Bucket Lists

Mar 30, 2013 View Comments by

Bucket List

Ever since the movie The Bucket List came out, an entire generation has become obsessed with getting in their collective last shot. It’s no accident that this generation is the baby boomers; just look at our average age (62) and you can see why. Don’t get me wrong, I have no problem with a bucket list; I have one of my own pinned right in front of me on my corkboard. On it are the “reasonable” wishes like, riding Hwy. 1 from San Diego to Vancouver, seeing the sunset in Key West, experiencing Monument Valley, sharing with those that matter most, and going to Ireland. These are reasonable because they can be done with a minimal amount of effort and without great expense, plus, and this is the important part, I am still healthy enough to pull them off. A bucket list, most of all, must be attainable, not just a wish list that you can never hope to touch. I have actually done a few of the things on my bucket list, big and small, such as: explore Hawaii, do the circle tour of Lake Superior, see Disney World (without kids), settle up with Harley, get more insurance, and buy a sports car.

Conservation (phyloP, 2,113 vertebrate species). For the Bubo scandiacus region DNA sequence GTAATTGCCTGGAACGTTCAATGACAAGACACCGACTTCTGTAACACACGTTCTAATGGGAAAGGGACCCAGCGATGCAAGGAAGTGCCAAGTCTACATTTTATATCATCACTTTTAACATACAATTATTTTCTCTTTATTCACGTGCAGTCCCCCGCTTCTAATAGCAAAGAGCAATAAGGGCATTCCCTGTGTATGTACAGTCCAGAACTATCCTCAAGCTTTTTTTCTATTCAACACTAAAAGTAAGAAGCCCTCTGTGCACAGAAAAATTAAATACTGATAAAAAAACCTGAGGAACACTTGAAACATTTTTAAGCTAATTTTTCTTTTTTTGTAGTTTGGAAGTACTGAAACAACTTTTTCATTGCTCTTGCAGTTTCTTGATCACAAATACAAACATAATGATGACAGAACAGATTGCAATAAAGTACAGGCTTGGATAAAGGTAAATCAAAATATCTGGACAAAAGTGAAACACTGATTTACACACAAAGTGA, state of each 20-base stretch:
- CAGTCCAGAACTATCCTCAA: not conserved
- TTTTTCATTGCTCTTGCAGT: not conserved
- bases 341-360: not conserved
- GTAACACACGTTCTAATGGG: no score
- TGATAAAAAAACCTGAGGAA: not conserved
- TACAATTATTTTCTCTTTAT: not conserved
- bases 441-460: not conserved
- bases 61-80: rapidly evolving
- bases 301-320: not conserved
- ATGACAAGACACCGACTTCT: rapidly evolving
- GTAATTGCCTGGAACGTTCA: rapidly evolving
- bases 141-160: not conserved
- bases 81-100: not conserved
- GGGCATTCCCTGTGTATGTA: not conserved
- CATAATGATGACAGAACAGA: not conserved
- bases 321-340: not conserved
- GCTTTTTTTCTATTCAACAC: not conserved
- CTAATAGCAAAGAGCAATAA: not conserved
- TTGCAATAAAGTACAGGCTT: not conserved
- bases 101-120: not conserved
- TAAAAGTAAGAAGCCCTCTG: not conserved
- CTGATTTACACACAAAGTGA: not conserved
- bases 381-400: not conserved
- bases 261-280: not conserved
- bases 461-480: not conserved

The things on my list I know I will never get to are equally varied: drive a Ferrari,put my “stuff” on eBay (I will never be that organized), write my memoir (I can’t remember what’s true and what’s not), and draw one last illustration (I’ve started it at least twice).

Nowhere on my list is a third world country; my idea of roughing it is no ice in my cocktail. Also, you won’t find anything like climbing a mountain, or hiking the Appalachian Trail. As much fun as those would be, my body would reject any and all attempts! And therein lies the real flaw in these bucket lists. We make them too late in life. The reason for making lists is to “do them” not just pin them up and dream. These wish lists (because that’s what they really are) should be made by age 30! That way we still have time to get it all done, and most importantly, the strength to pull them all off. Why wait until you’re on oxygen and wondering if you’ve got enough hose to get to the beach? I make no apologies. In my life I’ve done pretty much what I wanted to, when I wanted to do it. Maybe my timing wasn’t always the best, or even my choice, but I made it this far, and I am not done yet. Ride on.

Tags: , Categories: Wayne's World

About the author

A Wisconsin farm boy, I learned how to ride a cow, before a horse and way before a motorcycle. I first started riding on my 16th birthday and I took my first real ride at my party: I pulled a wheelie and dug a trench in the lawn, which sent the bike in one direction and me in another. I was irrevocably hooked!